Is your data encrypted?
I recently saw a figure that both startled me, but also really did not. Tech Pro Research conducted a survey of IT professionals, to study how their companies were interacting with new Internet of Things (IoT) technology.
The number that stuck out to me was: of those respondents who said their businesses did use IoT devices in some way, only 50% reported that they encrypt their data. This stat was included among the list of security measures those IoT-positive respondents cited as used among their companies. The majority (70%) rely on security policies and updates to defend their systems.
I say this not just because encryption is what we do (though it doesn’t hurt), but because it really does baffle me that the last line of protection for a business’ critical data is still so often unemployed. Fifty percent isn’t bad, and is more than it would have been just a few years ago. However, it still means half are leaving their information perfectly clear and viable for any hackers or insiders who manage to make it through all other bulwarks.
Though every company must conduct its own risk assessment when deciding its security strategies, these are without a doubt chances that should not be taken. Especially not when it comes to the IoT. I mean, iRobot’s new Roomba i7 doesn’t just store your floor’s dust, it stores your floor plans, mapping out your home as it chugs along. According to the Tech Pro study, at least 40% of businesses that use IoT devices collect this type of data (whether it counts as customer or performance information); I suspect people are going to want that particular set of data kept secure as possible.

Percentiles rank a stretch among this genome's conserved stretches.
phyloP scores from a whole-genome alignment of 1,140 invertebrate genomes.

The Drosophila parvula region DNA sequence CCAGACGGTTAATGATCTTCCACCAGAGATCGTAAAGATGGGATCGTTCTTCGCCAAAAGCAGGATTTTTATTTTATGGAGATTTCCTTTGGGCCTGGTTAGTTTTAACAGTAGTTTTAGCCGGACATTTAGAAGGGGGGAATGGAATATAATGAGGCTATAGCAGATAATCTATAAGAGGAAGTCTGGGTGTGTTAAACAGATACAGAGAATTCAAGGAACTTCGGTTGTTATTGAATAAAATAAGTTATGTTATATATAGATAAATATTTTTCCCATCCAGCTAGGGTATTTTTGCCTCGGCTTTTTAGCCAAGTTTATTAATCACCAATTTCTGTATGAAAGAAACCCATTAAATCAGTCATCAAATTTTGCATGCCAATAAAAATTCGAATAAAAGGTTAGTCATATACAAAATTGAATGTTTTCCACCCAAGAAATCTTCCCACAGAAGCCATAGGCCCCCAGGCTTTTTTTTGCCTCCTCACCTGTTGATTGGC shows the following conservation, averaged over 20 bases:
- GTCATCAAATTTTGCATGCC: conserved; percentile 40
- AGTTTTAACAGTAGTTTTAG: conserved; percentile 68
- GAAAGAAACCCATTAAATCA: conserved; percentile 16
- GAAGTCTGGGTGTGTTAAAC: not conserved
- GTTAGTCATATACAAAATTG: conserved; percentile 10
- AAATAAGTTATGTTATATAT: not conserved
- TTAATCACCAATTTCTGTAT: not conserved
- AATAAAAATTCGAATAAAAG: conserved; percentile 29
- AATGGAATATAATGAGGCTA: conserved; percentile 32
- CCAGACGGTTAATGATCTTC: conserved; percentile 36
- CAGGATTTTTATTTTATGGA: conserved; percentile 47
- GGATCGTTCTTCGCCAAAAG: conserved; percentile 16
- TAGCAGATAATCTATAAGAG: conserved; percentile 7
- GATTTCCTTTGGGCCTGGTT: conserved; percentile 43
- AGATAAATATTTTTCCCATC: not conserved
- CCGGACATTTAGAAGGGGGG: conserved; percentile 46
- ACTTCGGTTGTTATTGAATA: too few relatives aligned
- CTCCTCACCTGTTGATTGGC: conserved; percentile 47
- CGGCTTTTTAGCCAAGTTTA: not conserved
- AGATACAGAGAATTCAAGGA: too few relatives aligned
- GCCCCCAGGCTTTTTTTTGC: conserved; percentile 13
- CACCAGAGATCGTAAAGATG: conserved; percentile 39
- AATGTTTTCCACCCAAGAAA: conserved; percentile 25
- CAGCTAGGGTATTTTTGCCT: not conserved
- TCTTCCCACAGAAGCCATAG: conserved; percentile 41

Ultimately, only 15% of the study’s 104 respondents said their company did not, nor had intention to use or produce IoT devices. Even with a small sample size, this leaves a large percentage that do. While it’s heartening that almost all of these claim they use at least some security measure, and we’ve come a long way, there is still room for improvement.